Britain's Civil Aviation Authority (CAA) has awarded the final licences to Virgin Orbit to operate what will be the UK's first space launch.
The CAA said the company, owned by billionaire entrepreneur Sir Richard Branson, demonstrated it has “taken all reasonable steps to ensure safety risks arising from launch activities are as low as reasonably practicable”.
Virgin Orbit will launch from Spaceport Cornwall at Cornwall Airport Newquay in south-west England.
Some time in the next few weeks, a specially repurposed Boeing 747 will take off horizontally from the new facility carrying the Virgin Orbit's LauncherOne rocket under one of its wings. It will then release the rocket at 35,000 feet over the Atlantic Ocean to the south of Ireland.
The 747 will return to the spaceport, while the rocket will ignite and take multiple small satellites into orbit with a variety of civil and defence applications.
They will be the first satellites launched into space from Europe.
The licencing process has not been plain-sailing though. A window for the first flight opened on October 29 and the team was aiming for take-off before the middle of November, but failed to secure the licence in time.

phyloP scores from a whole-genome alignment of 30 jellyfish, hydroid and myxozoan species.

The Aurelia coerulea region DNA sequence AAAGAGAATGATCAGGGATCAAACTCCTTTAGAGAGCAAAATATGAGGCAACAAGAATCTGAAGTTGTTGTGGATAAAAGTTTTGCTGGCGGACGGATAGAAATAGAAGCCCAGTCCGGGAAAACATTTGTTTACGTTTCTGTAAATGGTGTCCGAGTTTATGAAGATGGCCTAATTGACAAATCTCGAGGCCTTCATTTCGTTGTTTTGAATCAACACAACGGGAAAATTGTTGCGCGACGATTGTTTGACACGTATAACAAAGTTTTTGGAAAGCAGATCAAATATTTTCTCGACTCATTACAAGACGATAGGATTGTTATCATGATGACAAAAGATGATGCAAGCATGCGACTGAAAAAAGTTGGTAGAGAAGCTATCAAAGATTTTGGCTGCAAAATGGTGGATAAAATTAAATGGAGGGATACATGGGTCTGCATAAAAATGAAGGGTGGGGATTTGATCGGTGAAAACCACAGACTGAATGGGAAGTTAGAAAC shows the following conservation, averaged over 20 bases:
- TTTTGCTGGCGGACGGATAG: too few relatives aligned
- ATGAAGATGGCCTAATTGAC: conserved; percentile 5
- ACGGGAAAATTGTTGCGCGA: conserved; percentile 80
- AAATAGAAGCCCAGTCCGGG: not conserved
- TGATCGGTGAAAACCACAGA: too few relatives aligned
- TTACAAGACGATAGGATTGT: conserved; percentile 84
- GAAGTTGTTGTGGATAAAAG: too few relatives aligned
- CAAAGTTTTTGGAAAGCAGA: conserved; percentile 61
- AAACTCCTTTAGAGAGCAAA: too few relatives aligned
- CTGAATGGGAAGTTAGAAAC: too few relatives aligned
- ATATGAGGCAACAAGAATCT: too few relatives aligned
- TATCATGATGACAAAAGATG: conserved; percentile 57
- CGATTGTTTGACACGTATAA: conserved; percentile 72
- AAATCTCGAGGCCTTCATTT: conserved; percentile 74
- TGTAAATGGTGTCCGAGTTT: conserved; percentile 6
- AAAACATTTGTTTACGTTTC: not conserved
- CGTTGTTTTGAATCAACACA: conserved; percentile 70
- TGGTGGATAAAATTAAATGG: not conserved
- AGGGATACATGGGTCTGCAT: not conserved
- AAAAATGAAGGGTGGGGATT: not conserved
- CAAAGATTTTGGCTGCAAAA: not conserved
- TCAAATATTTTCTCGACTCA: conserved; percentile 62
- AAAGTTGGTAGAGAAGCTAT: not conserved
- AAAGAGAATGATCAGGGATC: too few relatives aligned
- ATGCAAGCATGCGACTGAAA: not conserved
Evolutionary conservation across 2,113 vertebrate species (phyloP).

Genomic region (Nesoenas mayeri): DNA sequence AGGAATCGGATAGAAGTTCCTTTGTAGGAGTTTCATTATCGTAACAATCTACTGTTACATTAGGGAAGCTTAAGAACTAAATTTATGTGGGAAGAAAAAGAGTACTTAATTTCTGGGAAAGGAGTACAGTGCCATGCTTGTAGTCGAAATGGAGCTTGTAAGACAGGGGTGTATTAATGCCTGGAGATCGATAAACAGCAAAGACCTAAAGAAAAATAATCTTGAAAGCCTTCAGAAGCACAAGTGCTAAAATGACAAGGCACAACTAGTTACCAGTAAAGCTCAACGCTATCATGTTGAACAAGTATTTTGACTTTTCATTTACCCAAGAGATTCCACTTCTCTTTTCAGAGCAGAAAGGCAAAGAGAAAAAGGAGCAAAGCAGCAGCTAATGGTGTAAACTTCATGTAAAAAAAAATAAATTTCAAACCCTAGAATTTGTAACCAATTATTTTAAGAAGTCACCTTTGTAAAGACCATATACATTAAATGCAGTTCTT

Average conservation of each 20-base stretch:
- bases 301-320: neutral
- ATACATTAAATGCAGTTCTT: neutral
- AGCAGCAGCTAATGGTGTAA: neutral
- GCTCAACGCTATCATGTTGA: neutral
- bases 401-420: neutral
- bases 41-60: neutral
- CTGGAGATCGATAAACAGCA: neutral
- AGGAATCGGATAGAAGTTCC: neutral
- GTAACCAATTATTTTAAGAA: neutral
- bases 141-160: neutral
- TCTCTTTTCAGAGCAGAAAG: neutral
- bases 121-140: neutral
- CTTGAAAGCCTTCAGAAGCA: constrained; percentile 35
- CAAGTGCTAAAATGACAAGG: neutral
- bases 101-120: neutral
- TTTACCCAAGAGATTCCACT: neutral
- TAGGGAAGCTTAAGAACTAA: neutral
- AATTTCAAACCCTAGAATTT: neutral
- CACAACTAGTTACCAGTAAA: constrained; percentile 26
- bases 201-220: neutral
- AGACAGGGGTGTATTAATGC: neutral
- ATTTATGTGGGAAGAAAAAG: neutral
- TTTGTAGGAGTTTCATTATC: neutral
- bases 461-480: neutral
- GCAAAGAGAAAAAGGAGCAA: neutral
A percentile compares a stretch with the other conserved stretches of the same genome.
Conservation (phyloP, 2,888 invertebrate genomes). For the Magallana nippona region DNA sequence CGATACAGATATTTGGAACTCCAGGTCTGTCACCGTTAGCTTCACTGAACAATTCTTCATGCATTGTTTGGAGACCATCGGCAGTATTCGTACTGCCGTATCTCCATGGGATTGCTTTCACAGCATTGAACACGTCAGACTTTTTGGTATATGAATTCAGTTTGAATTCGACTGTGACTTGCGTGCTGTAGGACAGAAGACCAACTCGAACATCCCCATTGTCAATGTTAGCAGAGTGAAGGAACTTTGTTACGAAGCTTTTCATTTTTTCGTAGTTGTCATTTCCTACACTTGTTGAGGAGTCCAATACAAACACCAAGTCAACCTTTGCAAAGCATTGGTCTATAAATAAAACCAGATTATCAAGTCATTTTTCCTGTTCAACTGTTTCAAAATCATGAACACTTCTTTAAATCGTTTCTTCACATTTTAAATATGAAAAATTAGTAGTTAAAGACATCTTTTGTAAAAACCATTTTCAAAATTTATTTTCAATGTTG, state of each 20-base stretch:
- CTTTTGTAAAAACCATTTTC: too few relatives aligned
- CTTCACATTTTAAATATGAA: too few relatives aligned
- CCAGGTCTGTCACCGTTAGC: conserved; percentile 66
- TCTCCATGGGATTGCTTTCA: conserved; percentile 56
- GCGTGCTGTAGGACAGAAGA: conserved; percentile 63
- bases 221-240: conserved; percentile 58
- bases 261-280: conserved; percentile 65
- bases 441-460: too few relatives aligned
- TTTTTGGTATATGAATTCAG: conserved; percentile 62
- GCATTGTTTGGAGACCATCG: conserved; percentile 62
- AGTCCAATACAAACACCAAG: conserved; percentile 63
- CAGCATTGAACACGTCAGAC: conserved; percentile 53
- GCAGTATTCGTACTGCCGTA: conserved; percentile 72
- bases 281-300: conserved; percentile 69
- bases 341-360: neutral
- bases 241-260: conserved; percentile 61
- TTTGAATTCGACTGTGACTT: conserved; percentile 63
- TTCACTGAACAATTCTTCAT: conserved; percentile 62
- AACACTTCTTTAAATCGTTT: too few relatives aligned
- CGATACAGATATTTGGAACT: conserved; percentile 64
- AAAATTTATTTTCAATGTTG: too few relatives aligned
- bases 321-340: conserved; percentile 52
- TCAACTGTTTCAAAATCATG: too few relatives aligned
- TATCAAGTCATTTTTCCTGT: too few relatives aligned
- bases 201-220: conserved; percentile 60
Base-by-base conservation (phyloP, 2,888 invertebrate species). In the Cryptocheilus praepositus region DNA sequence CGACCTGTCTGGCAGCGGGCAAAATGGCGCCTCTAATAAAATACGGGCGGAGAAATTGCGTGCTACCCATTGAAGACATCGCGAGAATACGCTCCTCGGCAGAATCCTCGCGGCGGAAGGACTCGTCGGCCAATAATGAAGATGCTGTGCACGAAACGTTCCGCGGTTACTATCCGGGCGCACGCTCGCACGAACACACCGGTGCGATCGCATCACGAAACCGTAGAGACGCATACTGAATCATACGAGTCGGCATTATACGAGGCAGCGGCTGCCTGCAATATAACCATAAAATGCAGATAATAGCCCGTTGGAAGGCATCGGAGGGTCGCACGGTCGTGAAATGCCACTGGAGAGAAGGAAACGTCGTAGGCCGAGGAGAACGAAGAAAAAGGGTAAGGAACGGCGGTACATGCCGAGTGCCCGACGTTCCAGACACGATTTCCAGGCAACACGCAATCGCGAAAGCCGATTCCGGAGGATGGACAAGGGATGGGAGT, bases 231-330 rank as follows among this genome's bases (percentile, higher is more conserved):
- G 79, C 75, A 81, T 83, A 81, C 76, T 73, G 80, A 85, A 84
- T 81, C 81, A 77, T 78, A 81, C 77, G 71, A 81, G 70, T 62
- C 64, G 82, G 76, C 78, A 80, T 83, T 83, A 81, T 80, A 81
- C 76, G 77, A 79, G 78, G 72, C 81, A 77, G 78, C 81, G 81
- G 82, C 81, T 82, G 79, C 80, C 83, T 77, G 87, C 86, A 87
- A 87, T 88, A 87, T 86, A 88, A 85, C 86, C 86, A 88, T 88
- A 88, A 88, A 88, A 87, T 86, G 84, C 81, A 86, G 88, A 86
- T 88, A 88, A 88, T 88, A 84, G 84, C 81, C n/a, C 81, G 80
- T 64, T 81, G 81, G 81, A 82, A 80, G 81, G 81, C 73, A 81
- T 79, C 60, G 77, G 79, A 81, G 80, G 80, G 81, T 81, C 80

Start Me Up
The mission is named Start Me Up in tribute to rock band The Rolling Stones.
“This is another major milestone in enabling the very first orbital space launch from UK shores, and these licences will assist Virgin Orbit with their final preparations for launch,” said CAA director for space regulation Tim Johnson.
“Effective licensing forms an integral part of UK space activity, and with public safety at the heart of our decision making we've worked with Virgin Orbit to assess their applications and issue licences within our expected timelines.”
The CAA said it awarded the licences within 15 months of receiving Virgin Orbit's plans. Spaceport Cornwall is one of seven spaceports being developed across Britain.
“Receiving Virgin Orbit's range and launch licences takes us one step closer to the first satellite launch take-off from UK soil,” said Virgin Orbit chief executive Dan Hart.
“This is a major milestone for the CAA and represents the successful completion of an enormous effort, which has included the construction of new regulations, new processes and new teams.”
UK Transport Secretary Mark Harper said: “Today we are one step closer to opening the UK's galactic gateway, with Virgin Orbit receiving a historic first licence to allow the UK's first ever space flight launch.
“The planned launch reinforces our position as a leading space nation as we look to the future of space flight, which can spur growth and innovation across the sector, as well as creating thousands of jobs and apprenticeships.”
The government hopes commercial space missions will be worth £3.8 billion to the UK economy over the next decade.